Cholesterol

2561 WordsMay 16, 200511 Pages
Cholesterol is a soft, fat-like, waxy substance found in the bloodstream and in all your body's cells. It's normal to have cholesterol. It's an important part of a healthy body because it's used for producing cell membranes and some hormones, and serves other needed bodily functions. But too high a level of cholesterol in the blood is a major risk for coronary heart disease, which leads to heart attack. It's also a risk factor for stroke. Hypercholesterolemia is the term for high levels of blood cholesterol. You get cholesterol in two ways. Your body makes some of it, and the rest comes from cholesterol in animal products that you eat, such as meats, poultry, fish, eggs, butter, cheese and whole milk. Food from plants — like fruits,…show more content…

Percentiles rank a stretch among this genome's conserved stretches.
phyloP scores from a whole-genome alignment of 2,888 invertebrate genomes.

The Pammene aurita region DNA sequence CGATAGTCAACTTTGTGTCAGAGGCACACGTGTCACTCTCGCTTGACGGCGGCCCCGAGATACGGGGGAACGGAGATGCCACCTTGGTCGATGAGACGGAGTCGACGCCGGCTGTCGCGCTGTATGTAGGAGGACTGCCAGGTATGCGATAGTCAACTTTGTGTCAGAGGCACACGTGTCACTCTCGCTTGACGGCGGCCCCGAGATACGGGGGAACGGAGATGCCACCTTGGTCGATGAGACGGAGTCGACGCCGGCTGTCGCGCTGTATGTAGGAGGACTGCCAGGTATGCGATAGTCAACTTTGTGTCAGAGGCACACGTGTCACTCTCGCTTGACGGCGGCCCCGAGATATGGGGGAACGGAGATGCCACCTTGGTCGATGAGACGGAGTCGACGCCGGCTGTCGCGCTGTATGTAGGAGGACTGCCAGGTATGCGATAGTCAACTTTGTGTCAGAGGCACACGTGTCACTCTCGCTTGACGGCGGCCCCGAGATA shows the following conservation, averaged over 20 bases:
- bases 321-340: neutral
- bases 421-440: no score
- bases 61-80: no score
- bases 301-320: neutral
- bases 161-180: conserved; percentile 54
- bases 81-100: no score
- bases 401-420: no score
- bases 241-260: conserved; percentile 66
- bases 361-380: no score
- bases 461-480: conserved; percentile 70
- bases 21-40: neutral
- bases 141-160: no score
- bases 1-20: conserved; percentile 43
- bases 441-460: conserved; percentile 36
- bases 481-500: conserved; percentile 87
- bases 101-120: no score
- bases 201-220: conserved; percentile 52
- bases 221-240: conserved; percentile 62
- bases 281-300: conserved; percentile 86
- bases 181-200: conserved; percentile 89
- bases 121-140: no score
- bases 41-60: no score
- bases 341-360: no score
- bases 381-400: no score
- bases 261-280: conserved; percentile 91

Some people — such as women before menopause and young, active men who have no other risk factors — may have high HDL cholesterol and desirable LDL levels. Ask your doctor to interpret your results. Everyone's case is different. High risk if your total cholesterol level is 240 or more, it's definitely high. Your risk of heart attack and stroke is greater. In general, people who have a total cholesterol level of 240 mg/dL have twice the risk of heart attack as people whose cholesterol level is 200 mg/dL. You need more tests. Ask your doctor for advice. About 20 percent of the U.S. population has high blood cholesterol levels. Your LDL cholesterol level greatly affects your risk of heart attack and stroke. The lower your LDL cholesterol, the lower your risk. In fact, it's a better gauge of risk than total blood cholesterol. Your LDL cholesterol will fall into one of these categories: LDL Cholesterol Levels Less than 100 mg/dL Optimal 100 to 129 mg/dL Near Optimal/ Above Optimal 130 to 159 mg/dL Borderline High 160 to 189 mg/dL High 190 mg/dL and above Very High The key point to remember is the lower your LDL cholesterol, the lower your risk. Your doctor may prescribe a diet low in saturated fat and cholesterol, regular exercise and a weight management program if you're overweight. If you can't lower your cholesterol with these efforts, medications may also be prescribed to lower your LDL
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